Rice said police were following up on leads and seeking tips about the homicide.
Anyone with information is asked to call Detective Cpl. Allison Ellis or Rice at 219-769-3722.
LOWELL — Lowell High School was placed on a preventative lockout Wednesday after a former student stood across the street from the school displaying a sign reading "White Power."
The former student is a spring 2018 graduate of Lowell High School, Tri-Creek School Corp. Superintendent Rod Gardin confirmed Thursday.
Gardin said the school went on a lockout restricting movement in and out of the school just around noon Wednesday and stayed under lockout until 1:30 p.m., after the graduate, a 19-year-old Hebron man, left his position in the parking lot of a former First Merchants Bank at the corner of State Road 2 and Holtz Road.
Gardin said Lowell graduate issued no specific threats, but that the district decided to act with caution. He said he did not know the former student or what would lead him to carry the sign.
The student stood across from the school for about an hour, Gardin said, but there was little the district could do to make him leave.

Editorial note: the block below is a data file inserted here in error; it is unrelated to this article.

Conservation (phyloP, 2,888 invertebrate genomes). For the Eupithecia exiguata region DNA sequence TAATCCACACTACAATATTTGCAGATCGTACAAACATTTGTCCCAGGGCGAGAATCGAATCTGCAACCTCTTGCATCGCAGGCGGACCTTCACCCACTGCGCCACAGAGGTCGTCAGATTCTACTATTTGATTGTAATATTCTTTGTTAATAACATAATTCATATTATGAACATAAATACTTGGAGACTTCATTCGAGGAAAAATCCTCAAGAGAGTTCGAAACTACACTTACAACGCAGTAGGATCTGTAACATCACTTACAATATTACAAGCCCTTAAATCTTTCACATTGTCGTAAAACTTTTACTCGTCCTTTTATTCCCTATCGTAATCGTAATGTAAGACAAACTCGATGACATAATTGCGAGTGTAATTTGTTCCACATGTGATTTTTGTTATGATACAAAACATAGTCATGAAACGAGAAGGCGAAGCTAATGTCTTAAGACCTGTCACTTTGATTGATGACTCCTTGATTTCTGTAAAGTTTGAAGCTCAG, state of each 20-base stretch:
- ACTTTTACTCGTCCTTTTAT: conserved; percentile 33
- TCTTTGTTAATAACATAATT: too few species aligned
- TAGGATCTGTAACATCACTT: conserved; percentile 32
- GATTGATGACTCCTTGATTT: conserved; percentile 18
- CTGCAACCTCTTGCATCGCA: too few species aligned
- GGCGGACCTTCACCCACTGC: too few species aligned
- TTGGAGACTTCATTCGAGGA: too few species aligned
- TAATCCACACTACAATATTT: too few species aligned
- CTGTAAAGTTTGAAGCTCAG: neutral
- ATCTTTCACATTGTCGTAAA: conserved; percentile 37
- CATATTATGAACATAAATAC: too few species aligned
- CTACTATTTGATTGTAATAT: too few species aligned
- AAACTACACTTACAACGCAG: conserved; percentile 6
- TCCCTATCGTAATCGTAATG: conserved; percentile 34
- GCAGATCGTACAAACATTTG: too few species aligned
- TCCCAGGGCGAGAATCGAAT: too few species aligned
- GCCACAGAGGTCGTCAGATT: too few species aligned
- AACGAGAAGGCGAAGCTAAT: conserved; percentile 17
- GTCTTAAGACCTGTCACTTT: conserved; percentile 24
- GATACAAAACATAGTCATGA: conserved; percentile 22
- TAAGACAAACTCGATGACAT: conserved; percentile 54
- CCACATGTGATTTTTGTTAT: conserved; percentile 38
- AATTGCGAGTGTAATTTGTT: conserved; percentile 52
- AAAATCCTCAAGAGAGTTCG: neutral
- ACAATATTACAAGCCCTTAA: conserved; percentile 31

"We can't do anything about it because it's the First Amendment," the superintendent said. "It's his right."
Gardin sent a letter home to parents Wednesday afternoon describing the situation. In it, he said the former student was also shouting "White Power."
Lowell police were contacted by an unknown party, according to the letter, leading officers to speak with the former student. Tri-Creek's school resource officer and director of safety and security also monitored the situation.
Lowell Police Chief Erik Matson said the man refused to identify himself to officers, but that a responding officer recognized him from previous contact.
Police advised Tri-Creek administration around 1 p.m. Wednesday that the former student had left the area, according to the district's letter. To be sure the graduate did not return, the school remained on lockout until 1:30 p.m.